Barbed wire prevented prisoners from killing themselves by jumping off the railing

A prison cell

I have been in difficult, somber places before. At the holocaust museum, for example, I remember how my stomach tightened and my throat closed to see victims' clothing, to see the ovens. Museums that so faithfully recreate places of suffering transport you there in a meaningful way. But never before had I actually stood in a place of death--it took some time before I could make myself understand that it was here that bodies were found, it was here they carried out torture, it was here that people saw there last glimpses of sunlight behind wooden cell walls before they were secreted away to be killed. We have been haunted by what we saw.

When we had seen all there was to see, we hired a tuktuk to take us out to the killing fields. I remember that we didn't speak much on the trip. It was a relief to let the scenery go by us, to look at anything green, anything living. When we arrived a half hour later, I was sorry that we had gotten there so quickly--everything we had seen in the prison was still causing a wave of nausea to rise in my throat. 

There are some who rightly raise questions about this kind of so-called 'tragedy tourism.' But when the moment came, I didn't feel that way. We came to pay our respects, to be a witness to those who had none at the moment of their death. These were the two thoughts that made it even possible to enter, to willingly take on still more sights and stories of tragedy than we had already witnessed that day.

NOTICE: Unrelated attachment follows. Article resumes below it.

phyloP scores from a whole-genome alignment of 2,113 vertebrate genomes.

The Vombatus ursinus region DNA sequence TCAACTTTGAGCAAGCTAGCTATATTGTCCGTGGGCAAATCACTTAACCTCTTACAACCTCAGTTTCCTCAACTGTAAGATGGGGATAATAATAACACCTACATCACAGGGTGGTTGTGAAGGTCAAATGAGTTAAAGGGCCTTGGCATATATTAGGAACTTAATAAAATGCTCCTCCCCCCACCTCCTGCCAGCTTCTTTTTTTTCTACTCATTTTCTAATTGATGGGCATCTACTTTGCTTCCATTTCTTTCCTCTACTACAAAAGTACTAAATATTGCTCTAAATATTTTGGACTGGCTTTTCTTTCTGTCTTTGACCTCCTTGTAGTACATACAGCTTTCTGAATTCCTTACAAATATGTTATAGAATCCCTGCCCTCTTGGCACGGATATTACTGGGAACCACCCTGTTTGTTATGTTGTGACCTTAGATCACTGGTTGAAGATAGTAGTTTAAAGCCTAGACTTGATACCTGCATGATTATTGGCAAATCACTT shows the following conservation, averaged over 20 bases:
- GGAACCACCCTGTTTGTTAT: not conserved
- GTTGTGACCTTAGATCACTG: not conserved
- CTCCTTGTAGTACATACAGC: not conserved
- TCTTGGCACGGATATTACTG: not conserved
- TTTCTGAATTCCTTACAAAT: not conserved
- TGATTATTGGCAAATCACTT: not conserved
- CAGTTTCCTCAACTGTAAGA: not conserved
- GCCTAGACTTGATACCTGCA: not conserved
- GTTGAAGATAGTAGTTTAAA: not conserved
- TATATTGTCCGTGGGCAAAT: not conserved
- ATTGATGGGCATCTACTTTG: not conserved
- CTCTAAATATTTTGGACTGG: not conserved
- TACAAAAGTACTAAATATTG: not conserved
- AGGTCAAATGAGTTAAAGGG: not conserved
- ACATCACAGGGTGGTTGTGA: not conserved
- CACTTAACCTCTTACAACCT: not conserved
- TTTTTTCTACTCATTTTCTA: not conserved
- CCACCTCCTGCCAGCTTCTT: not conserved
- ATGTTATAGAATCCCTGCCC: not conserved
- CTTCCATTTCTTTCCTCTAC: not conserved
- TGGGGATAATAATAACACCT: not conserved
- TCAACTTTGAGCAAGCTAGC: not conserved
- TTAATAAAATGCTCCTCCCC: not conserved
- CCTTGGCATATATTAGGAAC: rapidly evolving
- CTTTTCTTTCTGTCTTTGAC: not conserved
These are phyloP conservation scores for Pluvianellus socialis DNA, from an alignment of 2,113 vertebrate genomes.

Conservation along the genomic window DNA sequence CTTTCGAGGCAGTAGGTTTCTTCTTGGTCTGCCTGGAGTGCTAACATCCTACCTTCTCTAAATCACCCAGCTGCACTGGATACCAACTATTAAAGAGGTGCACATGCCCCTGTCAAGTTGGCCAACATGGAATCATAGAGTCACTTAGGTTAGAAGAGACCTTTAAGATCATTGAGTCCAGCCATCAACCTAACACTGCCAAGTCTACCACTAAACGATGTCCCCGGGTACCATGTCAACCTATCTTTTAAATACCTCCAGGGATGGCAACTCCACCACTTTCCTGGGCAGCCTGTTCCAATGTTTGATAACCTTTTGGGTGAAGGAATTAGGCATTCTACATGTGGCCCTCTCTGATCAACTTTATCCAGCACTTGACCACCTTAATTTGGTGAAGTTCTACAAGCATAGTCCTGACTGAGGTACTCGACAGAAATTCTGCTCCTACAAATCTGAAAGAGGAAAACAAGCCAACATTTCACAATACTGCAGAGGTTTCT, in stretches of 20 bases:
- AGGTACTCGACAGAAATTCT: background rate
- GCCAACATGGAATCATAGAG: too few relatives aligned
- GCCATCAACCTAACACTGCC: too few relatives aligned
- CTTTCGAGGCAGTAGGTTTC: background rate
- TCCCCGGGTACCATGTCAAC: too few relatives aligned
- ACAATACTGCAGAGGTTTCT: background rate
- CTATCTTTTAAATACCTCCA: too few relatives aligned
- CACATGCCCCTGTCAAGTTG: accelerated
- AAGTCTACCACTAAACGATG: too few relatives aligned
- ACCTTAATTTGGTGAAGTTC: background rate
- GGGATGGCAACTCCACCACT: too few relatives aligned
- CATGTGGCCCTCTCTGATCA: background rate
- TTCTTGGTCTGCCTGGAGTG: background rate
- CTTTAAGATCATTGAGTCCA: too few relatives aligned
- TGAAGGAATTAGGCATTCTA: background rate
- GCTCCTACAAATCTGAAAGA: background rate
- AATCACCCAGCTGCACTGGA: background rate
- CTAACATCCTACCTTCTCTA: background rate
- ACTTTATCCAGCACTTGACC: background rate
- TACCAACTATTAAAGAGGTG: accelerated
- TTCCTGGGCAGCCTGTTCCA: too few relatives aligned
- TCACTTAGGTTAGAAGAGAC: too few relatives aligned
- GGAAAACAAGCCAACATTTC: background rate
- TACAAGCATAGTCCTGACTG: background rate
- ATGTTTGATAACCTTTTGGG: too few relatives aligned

There are more than 300 known killing fields in Cambodia, some of which are marked with memorials, and some of which are buried deep in the jungle or surrounded by land mines. The ones outside of Phnom Penh serve as the largest memorial site, and the field has taken on some of the peaceful, hushed tones of a place of reverent remembrance. But the park-like feel of the fields only removes some of the edge from the shock of what you see: bones still crunching under your feet, bits of cloth surfacing in the mud, empty graves once filled with bodies, loudspeakers once used to blare revolutionary music and drown out the screams of the dying, pits where babies were thrown in alongside their dead mothers.